Charles Jr. and Leon Faulk spend their days occupied with a centuries-old trade: as blacksmiths. It is what their father did before them and their grandfather before him. And, it is the tradition that Charles Jr. hopes will be carried on by his son, Christian.
A blacksmith is essentially someone who makes tools and other objects, namely horseshoes, out of metal, whereas a farrier strictly applies horseshoes. The Faulk brothers assert that they are “full-fledged blacksmiths,” not just farriers.
Blacksmithing is believed to have been established as a skill and craft in 1,500 B.C. in Syria. Blacksmiths were important during the Roman era. Later, explorers like Christopher Columbus even brought blacksmiths with them on voyages to forge necessary objects, and blacksmiths were invaluable during colonization and the Industrial Revolution. Today, blacksmiths are rare — yet their skills are still highly valued.
For the Faulk brothers, blacksmithing is their family narrative. Their grandfather, Rev. John Edward Faulk, brought the craft into their family back in the early 1900s; he learned it in Kentucky and then returned to South Carolina, his native home. He worked until he died in 1962. Already trained and ready to carry on with hammer and forge was his son, Rev. Charles Faulk Sr., who also spent his lifetime as a blacksmith. From an early age, Charles Jr. and Leon were fascinated by their father and grandfather’s occupation and admitted to sometimes lying about school being closed so that they could tag along to watch. Now, Christian, at age 18, is the tag-along. The fourth generation blacksmith family shoes horses at some of the same farms and stables originally serviced years ago by John Edward.
“Leon and I took to it like a duck to water,” says Charles Jr. “We just want to continue that tradition.”
The hard part was living up to the quality reputation of their grandfather and father. “They were really popular,” says Charles Jr. “People would tell me, ‘You hold that hammer like your grandfather.’ Or, they would tease Leon and me and say, ‘You ain’t no man. Your granddaddy was a man!’ My grandfather left big shoes for my dad to fill and for us to fill.”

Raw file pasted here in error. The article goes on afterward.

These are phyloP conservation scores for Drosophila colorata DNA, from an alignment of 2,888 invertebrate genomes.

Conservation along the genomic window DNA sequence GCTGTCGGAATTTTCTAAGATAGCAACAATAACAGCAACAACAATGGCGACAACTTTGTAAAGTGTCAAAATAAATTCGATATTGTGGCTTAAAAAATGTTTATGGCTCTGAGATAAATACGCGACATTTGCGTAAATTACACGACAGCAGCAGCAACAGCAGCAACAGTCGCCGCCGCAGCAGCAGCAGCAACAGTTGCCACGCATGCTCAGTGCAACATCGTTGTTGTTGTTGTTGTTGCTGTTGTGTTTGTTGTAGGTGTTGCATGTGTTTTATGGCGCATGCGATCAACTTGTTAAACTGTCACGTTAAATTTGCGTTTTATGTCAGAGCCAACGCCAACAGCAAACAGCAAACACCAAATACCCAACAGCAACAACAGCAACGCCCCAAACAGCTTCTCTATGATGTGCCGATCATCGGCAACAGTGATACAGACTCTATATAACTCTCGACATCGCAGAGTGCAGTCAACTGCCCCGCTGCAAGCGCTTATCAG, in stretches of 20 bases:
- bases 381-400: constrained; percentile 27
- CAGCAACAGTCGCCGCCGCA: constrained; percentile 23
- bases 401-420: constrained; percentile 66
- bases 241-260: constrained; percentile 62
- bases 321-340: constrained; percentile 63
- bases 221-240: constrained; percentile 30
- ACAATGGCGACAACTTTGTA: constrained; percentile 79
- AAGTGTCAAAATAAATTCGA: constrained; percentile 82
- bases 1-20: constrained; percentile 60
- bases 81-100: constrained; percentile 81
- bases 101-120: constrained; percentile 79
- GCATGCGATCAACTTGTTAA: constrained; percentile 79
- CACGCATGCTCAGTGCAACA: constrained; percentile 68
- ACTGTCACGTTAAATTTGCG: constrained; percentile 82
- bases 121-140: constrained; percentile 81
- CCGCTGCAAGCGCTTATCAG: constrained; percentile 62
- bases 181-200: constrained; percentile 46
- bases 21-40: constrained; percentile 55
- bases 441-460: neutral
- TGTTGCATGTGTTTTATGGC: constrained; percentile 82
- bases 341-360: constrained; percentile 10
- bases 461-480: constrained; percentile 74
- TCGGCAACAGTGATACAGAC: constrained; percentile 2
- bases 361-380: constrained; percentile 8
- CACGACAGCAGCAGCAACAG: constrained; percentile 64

Even though many of the horses are the same year after year, there are always challenges. Rain, cold, heat and wind can affect the way a horse acts, and unpredictable weather conditions can add to the strain of trimming and shoeing. Often, farms do not have barns for working under cover, and the Faulks are exposed to the elements. Yet, they no longer experience what their grandfather had to do years ago: servicing horses as they were unloaded off railroad boxcars or as they crowded in dense stockyards.
“Many wild horses were shipped in to this area and used for different reasons,” says Charles Jr., “Now they are mostly pampered pets at farms or in stables.”
They have trimmed and shoed as many as 24 horses in a single day. An average number is seven to eight. The blacksmiths have a rapport with most of the horses, yet there have been a few that they have refused to handle due to their unruliness as well as their owners’ inability or unwillingness to restrain them. “And if an owner doesn’t pay, well then that’s a reason not to go back,” says Charles Jr.
Charles Jr. remembers going along with his father to Georgia once to shoe a mean little pony that had to be sedated. His father told him that horses can sometimes react more aggressively even under sedation. “As he was telling me this, that little pony locked onto me between the shoulder blades with his teeth and wouldn’t let go.”
The most expensive horse Charles Jr. ever shoed was a Tennessee Walking horse worth $300,000. He was the first and only blacksmith to shoe the horse, and he did so until the horse died.
Sadly, being a blacksmith often involves witnessing and reporting abuse cases. The Faulks have seen horses’ feet so neglected that parts of bones were sticking through the hoof. They also witnessed the neglected state of the dozens of horses in the 2008 case involving a South Carolina agriculture official that made national news. Yet, the Faulks point out that some neglected horses’ feet can be saved with specialized therapeutic shoes and pads.
The Faulks are proud to carry on the family tradition of blacksmithing. They are intent on taking an art, a craft, a specialized skill and a way of life into future generations. “Blacksmithing is in our blood, and it has kept us close as a family,” maintains Charles Jr. The two brothers think their grandfather, and their father, would be proud.